Glenturret (G&M 1999/2018)

Whisky and stills and cats, oh my!

Do you like whisky? Do you like cats? If you’re anything like me then the answer is a resounding “Yes!” to both questions. The world would be immeasurably less enjoyable place if either delicious drams or furry feline friends were— *gulp*— absent from it. I have had held both whisky and cats close to my heart for some time but these loves occupy different parts of my life. Like parallel roads, whisky and cats run through the course of my life but never meet. Indeed, it never really occurred to me that they could intersect. How could this possibly even occur? Perhaps some kind of cat café, like the kind popularised in Japan, but which served whisky instead of tea alongside cat companionship? Perhaps a Maine Coon trained by search-and-rescue teams to carry miniature drams of whisky to lost travellers, akin to the barrel-carrying St Bernard dogs that historically worked in the Swiss Alps? It all seems a bit absurd. But then I found it: a point of intersection. The mediating middle of the Venn diagram where the circle “Love of Whisky” overlaps with the circle “Love of Cats”. Glenturret Distillery.

glenturret
Cold and crisp welcome to the distillery

Glenturret Distillery is located in the Southern Highlands and can be found amidst the rolling hillsides of Perthshire. Established in 1775, like many distilleries it has suffered from some stops-and-starts in production throughout the years. Glenturret might not be an immediately recognisable name to whisky drinkers as much of what it produces goes for blending and only recently have they begun to emphasise their single malt. In Australia we don’t get very much of this single malt either. The ownership of the distillery changed hands in late 2018, just a short time before our visit, so hopefully the new owners will make the Glenturret single malt more easily accessible down under.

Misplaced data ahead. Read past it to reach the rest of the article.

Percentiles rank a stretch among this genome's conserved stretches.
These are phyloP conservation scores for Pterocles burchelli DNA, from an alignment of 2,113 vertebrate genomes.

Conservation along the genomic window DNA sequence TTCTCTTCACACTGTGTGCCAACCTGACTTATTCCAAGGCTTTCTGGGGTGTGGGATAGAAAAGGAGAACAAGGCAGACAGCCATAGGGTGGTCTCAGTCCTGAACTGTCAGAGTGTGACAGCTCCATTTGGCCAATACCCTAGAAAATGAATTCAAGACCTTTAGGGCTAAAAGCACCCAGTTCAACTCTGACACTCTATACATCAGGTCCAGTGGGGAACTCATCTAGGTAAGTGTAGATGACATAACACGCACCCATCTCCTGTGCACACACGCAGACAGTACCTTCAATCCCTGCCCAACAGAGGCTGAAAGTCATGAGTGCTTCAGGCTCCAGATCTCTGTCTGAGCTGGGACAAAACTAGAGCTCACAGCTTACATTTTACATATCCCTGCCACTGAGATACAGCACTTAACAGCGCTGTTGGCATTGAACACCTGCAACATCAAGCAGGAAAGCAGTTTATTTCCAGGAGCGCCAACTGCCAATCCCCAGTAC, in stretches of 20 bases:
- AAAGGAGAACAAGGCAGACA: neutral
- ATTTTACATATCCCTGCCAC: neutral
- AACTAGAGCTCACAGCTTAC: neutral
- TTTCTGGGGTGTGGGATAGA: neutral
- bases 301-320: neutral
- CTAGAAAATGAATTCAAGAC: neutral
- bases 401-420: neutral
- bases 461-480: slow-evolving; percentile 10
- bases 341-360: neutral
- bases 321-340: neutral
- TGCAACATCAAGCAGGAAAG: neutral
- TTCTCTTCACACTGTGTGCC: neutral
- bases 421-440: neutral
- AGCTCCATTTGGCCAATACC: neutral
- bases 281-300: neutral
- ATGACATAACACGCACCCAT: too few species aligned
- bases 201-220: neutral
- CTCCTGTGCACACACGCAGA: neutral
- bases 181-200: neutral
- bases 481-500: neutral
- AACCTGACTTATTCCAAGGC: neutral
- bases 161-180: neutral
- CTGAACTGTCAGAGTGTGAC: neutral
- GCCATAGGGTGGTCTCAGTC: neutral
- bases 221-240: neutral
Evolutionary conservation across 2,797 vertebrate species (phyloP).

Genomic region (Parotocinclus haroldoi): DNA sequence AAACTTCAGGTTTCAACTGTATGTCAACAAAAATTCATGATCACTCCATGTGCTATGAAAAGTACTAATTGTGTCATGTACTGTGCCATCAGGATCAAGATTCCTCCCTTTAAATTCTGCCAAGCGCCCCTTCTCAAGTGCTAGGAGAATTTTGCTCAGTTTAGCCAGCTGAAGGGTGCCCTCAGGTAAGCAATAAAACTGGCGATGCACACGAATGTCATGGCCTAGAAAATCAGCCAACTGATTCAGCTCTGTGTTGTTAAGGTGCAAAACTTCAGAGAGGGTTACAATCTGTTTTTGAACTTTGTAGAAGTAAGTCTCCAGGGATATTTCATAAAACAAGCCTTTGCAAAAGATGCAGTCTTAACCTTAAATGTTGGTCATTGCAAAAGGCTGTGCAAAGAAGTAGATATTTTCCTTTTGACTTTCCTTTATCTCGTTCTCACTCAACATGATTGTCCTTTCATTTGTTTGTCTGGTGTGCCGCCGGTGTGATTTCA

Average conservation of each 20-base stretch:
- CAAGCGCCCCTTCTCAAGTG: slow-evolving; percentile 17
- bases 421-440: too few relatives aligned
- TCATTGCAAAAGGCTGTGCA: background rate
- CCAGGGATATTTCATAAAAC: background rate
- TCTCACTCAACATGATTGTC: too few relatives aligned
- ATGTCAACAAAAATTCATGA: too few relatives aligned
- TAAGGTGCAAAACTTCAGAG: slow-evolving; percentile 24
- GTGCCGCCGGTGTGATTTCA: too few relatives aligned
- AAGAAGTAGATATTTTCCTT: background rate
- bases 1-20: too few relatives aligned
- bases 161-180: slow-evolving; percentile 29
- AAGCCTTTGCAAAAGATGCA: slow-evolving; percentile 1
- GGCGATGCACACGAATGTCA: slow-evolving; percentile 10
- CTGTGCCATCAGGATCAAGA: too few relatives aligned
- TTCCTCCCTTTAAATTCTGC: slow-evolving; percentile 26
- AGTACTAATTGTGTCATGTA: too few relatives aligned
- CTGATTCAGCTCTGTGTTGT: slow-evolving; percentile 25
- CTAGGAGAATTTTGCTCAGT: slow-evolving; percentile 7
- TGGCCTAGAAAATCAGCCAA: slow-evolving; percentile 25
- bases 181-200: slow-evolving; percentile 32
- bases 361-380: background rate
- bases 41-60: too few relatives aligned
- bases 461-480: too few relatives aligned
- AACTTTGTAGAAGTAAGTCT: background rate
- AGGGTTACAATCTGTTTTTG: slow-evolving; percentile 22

The distillery itself is equipped with a stainless steel mash tun which, idiosyncratically, has an open top that exposes its contents to the elements and that requires stirring by hand (rather than by machine). This open mash tun is said to be the last remaining one of its kind in Scotland, which certainly explains why I have never seen its’ like in all my other distillery tours. The distillery also has eight Douglas fir washbacks and a pair of stills with vertical condensers. The stillroom is the heart of any distillery and the highlight of a tour. As you bask in the radiant heat from these copper giants you can’t help but wonder at the seemingly magical way they convert sugary wort into clear, concentrated spirit.

glenturret still
Magic of the still room

But I was broken free from their spell at Glenturret when I spied a very unusual addition to the stillroom: a small cat flap entry from the outside, complete with a tiny ramp for feline legs.

glen and turrets house
& what a glorious little house it is!

Whilst in Scotland you are spoilt for choice when it comes to planning your travel itinerary. There is simply so many great distilleries to visit but, as a tourist, only a limited amount of time. Careful planning is key and so is making some tough choices about where you have time to visit and where you do not. But how to choose between all the available distillery options? “We’re coming for your cats” I typed into the ‘comments’ section of the Glenturret tour booking webpage. “Sounds like a threat” my husband piped up. What I was trying to convey in my message was that the long, storied association between Glenturret distillery and their cats was the tipping point for choosing this particular distillery for inclusion on our latest Scottish roadtrip. I deleted the comment but I confirmed the booking.

The cats that I was “coming for”, the cats who benefit from the catflap into the warm and cozy stillroom, are Glen and Turret. They may be unusual brand ambassadors but they certainly appear to enjoy their visitor-meeting and marketing duties, indeed they each even have a special single-cask whisky named after them.